UConn is entering the 2022 fiscal year with a brighter financial picture after a year of pandemic-driven uncertainty, although officials caution the University still faces an underlying structural deficit that is only temporarily assuaged in the new budget by COVID-19 relief funds.
The UConn Board of Trustees unanimously adopted the FY22 budgets Wednesday for UConn Storrs and regional campuses along with UConn Health, anticipating a nearly full return to on-campus operations after 18 months of reduced housing capacity, remote coursework, and research constraints due to pandemic conditions.
The FY22 budgets comprise $1.6 billion for UConn Storrs and regional campuses, and $1.39 billion for UConn Health’s medical, clinical, and academic operations. The new fiscal year starts Thursday and runs through June 30, 2022.
The FY22 budget for Storrs/regionals will be in balance because of the generous federal COVID relief support directly and through the state, and because of internal departmental cuts, officials say.
However, the underlying structural deficit will continue to be of concern as long as UConn’s annual state block grant does not keep up with inflation, and as long as the University and other state agencies must pay extra to help resolve the statewide unfunded pension and retiree health care liability that has built up over many years. For FY22, that net legacy cost charged to UConn and UConn Health will be about $95 million.
The state has been generous in helping UConn address its constraints despite the fiscal challenges it has had to face, UConn officials emphasize, including by providing many millions of dollars in extra state aid for UConn and UConn Health during the pandemic and moving forward.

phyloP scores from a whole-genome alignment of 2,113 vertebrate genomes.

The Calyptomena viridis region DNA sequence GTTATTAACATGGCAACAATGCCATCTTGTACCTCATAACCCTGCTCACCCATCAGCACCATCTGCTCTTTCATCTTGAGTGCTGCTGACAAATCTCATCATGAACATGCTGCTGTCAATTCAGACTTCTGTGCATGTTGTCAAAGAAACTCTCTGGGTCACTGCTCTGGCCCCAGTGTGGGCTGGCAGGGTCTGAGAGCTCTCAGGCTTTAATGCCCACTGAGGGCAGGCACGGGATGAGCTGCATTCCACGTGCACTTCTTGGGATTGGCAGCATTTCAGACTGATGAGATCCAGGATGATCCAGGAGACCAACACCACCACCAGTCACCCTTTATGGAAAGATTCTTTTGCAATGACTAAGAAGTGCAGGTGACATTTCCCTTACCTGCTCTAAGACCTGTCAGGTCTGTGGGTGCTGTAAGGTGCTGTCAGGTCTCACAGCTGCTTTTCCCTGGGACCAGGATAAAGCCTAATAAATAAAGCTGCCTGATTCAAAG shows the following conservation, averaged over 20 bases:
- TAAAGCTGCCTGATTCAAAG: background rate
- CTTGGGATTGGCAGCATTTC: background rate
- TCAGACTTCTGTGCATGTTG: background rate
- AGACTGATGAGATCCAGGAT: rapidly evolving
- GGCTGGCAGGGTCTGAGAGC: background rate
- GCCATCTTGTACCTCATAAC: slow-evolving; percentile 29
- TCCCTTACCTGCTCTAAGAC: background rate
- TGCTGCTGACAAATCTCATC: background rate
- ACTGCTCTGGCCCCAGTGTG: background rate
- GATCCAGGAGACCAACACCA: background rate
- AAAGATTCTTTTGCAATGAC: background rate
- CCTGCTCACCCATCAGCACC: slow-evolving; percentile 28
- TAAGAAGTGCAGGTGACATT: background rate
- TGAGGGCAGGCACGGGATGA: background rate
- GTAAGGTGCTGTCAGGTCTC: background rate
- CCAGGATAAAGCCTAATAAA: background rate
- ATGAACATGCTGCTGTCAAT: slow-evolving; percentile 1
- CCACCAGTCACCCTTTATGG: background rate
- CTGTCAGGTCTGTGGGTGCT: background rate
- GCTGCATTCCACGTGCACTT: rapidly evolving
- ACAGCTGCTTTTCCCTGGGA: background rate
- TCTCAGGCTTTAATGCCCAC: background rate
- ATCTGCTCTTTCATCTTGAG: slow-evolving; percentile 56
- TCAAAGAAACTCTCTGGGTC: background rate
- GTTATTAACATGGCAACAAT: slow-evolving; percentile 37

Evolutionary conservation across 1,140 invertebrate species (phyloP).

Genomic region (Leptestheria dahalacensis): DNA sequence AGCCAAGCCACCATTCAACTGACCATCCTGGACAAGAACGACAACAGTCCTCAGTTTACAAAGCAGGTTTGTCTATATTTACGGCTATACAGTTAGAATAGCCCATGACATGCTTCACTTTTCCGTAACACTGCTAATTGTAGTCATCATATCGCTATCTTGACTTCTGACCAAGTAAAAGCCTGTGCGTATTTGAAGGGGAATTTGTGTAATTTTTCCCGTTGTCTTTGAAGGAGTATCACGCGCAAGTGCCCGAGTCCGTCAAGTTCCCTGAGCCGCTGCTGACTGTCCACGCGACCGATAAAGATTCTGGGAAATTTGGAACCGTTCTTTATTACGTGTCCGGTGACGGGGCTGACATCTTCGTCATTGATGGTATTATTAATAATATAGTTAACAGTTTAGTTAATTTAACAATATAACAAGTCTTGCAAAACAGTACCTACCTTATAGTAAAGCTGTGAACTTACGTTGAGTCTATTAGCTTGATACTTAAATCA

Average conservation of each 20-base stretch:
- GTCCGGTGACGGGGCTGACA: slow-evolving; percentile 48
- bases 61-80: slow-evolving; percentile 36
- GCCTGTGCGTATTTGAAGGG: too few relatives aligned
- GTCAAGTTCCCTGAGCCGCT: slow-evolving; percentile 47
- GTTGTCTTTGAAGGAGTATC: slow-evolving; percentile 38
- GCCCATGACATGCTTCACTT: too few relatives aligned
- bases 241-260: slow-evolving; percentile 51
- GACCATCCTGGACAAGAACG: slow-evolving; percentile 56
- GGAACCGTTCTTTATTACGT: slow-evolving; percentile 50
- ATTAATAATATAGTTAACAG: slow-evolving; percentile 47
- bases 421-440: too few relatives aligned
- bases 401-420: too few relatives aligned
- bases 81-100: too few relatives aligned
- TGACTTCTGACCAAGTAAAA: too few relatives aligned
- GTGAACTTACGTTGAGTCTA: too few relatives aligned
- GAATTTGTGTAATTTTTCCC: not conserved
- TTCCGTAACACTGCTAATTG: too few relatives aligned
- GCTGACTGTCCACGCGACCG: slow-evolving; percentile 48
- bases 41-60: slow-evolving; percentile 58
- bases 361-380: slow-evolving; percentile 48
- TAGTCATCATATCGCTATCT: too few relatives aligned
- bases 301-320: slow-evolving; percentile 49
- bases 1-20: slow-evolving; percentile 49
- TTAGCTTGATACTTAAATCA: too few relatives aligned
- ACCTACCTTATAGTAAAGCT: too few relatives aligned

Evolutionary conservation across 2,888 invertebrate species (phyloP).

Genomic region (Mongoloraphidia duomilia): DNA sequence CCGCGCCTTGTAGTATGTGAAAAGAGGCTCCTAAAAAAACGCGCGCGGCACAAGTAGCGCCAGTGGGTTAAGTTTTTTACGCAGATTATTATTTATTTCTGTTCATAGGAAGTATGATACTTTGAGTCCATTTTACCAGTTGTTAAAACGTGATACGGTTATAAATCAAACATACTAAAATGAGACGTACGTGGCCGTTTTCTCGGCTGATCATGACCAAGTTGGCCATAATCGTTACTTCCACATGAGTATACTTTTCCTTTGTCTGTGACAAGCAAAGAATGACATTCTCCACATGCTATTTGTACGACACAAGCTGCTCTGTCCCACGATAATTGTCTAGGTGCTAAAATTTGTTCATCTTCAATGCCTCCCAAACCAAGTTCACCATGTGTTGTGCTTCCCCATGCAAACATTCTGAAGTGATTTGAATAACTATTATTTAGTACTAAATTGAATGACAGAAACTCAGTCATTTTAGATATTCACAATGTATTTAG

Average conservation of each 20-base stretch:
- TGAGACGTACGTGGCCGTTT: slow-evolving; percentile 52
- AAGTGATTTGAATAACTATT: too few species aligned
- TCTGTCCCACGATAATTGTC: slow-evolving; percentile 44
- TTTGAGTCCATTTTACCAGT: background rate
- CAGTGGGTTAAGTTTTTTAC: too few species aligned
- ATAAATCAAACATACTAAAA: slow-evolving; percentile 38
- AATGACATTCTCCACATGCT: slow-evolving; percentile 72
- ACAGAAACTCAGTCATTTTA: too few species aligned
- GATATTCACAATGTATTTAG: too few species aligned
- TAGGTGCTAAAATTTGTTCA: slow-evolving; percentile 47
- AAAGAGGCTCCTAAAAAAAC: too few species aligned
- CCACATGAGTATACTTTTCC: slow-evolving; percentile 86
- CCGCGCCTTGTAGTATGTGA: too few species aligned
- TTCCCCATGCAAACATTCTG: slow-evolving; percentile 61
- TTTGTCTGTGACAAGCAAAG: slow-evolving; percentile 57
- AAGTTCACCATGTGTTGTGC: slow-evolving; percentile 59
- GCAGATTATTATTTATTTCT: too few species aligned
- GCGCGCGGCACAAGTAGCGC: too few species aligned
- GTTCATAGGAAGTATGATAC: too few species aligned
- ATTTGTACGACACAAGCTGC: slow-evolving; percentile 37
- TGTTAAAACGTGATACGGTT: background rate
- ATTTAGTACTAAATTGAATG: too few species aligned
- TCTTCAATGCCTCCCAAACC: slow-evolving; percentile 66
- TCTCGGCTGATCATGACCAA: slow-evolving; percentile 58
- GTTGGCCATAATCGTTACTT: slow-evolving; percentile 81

“The level of support provided over the next two years demonstrates the state’s commitment to its outstanding public flagship, its students, research and clinical care enterprises, faculty and staff, and the pivotal role we play in the state’s economic recovery and long-term future,” Board of Trustees Chairman Dan Toscano said Wednesday.
In addition to adopting the coming year’s budget, UConn also ended the FY21 budget year in balance on Wednesday, having closed the original $75.5 million deficit it faced for the Storrs and regional campuses budget, largely due to loss of housing revenue and related fee-based income resulting from the pandemic.
Almost $45 million of the deficit was covered by internal cuts university-wide, including hiring and spending freezes; by individual departments; through management furlough days; and through reallocating capital projects. Federal and state COVID relief funds covered the remaining gap.
UConn Health also received strong state and federal fiscal support to help address deficits in its FY21 budget and is budgeted to receive additional allocations in FY22 in recognition of the pandemic’s impact.
For the Storrs and regional campuses, the University anticipates receiving $208 million in FY22 under its annual state block grant; and $201 million in partial reimbursement from the state to help cover fringe benefit costs for about 47 percent of its employees, with the University covering the rest.